The Most Beautiful Object in the Museum
For me, the most impressive object in Perez Art Museum, Miami, is the painting “Oráculo” created by Tomás Esson. This artist comes from Cuba. This work of art attracted me because of its bright colors and interesting elements. The artist has depicted a field of flowers. The green, red, and yellow hues are dominating in this picture. However, it was not only colors that attracted my attention. Each of the flowers seems to be so determined as if it is a human being with some solemn purpose in life. A particular emphasis is made in several places with the help of black color. None of the flowers is broken or even bent. All of them are straight and likely to accept any hardships life can bring to them. While watching the painting, I thought of the following questions:
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- Did the artist mean the central parts of flowers to remind of people’s eyes?
- If so, where are these “eyes” looking?
- Do black flowers represent some loss or did Esson just use them for emphasis?
The Most Interesting Non-European/Non-North American Work of Art
The most interesting piece created by non-European/non-North American artists at Perez Art Museum is called “See Through.” This work was done in 2016 by the Nigerian-born artist Njideka Akunyili Crosby. The piece is in the form of a collage. In the piece, several techniques are used: acrylic paint, colored pencil, transfers, charcoal, and others. The first things that catch the eye are the bars on the window and the old-fashioned TV. The table is also worth paying attention to. Its surface is so smooth that it reflects the image on the TV screen. After watching the image for some time, I started doubting whether it was a window or just some picture behind bars.
While watching the work of art, I thought of the following questions:
- Why is the person on the TV screen so sad and the one on the repeated pattern happy? What does this contrast mean?
- Do holes in the bars represent the hope for freedom or the pain from trying to escape?
The Most Disturbing Work of Art
There was one work in the permanent exhibition of Perez Art Museum at which I could not look without some strange feeling of uneasiness or even fear. It was Kevin Beasley’s figurative work called “Untitled (Parade),” created in 2016. Beasley is a young American artist who creates in such genres as a sound installation, sculpture, and performance art. The work “Untitled (Parade)” is represented by several house dresses and kaftans that look as though some women are wearing them. However, there are no bodies under these clothes ─ the garments are entirely empty. The look of these kaftans made me think of the emptiness of some people’s souls or the lack of freedom of speech in the countries where women wear clothes like these. The questions I thought of when I looked at this installation were:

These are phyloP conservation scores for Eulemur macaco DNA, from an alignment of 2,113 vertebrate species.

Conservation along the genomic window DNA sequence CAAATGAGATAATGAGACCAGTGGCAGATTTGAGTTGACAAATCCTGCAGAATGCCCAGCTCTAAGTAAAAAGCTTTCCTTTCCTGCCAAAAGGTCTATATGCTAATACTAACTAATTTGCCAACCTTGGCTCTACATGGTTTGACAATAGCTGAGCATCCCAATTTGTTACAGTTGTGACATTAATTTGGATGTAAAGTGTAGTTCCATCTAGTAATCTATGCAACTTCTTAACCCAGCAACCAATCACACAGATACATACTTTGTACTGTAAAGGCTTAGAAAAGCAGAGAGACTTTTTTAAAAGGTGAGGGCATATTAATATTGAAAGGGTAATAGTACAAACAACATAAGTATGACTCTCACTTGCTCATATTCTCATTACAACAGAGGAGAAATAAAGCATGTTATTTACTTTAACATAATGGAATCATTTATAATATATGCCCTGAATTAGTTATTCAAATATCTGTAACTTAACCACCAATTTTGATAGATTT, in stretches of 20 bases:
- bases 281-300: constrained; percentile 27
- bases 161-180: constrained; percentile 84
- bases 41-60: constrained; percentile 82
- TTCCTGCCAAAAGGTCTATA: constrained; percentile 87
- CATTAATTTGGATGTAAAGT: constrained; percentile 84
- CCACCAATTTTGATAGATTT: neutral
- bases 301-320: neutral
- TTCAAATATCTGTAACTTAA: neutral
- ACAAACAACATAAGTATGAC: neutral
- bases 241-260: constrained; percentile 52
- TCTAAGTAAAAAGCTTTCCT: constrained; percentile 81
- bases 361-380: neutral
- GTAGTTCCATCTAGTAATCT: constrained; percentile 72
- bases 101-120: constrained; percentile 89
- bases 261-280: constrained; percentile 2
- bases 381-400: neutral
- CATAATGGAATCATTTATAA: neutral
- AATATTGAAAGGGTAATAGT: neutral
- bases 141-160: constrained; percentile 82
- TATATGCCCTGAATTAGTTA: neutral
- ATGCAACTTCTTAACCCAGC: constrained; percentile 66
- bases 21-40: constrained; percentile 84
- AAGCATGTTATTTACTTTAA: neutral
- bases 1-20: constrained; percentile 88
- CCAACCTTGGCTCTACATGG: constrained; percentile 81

- What would the age of the women wearing these clothes be?
- Are these women praying?
- If their faces were displayed, would they look happy or sad?
A Special Exhibition
One of the special exhibits currently displayed in Perez Art Museum is called “For Those in Peril on the Sea.” The creator of this installation is the British artist Hew Locke. The purpose of the exhibition was to present the sea life as it is: the variety of boats ate as if floating near the ceiling, copying the movement of ships in sea waters. All pieces of the artwork in the exhibit are wooden boats. However, each piece has different colors. Some boats have sails, and others do not. Most of them are decorated with flowers.
In my opinion, the object that is the most significant in the exhibit is the green-and-yellow boat with a red cabin on the top. As well as all the other pieces, this one was created by Hew Locke, the British artist. The work I selected does not have a title, like all the other works in the exhibit. However, I would call in “Serenity.” I find it the most important in the whole exhibition because it looks very comfortable and seems very livable. Since the entire exhibit is dedicated to boats, this one seems the most generic among them: simple but at the same time cozy and able to last through harsh weather conditions.
What I Would Take Home
If I could take one work home, it would be “Hand of God” by the American artist Hank Willis Thomas. This glass structure, created in 2017, demonstrates one of the most famous moments in the football history of all times. I would take this work to present it to my uncle, who is a huge football admirer. These weeks, he is watching all matches of FIFA. My uncle is Diego Maradona’s fan, and I am sure he would be thrilled to receive such a present from me. The sculpture is very bright, and it would fit in almost any interior.
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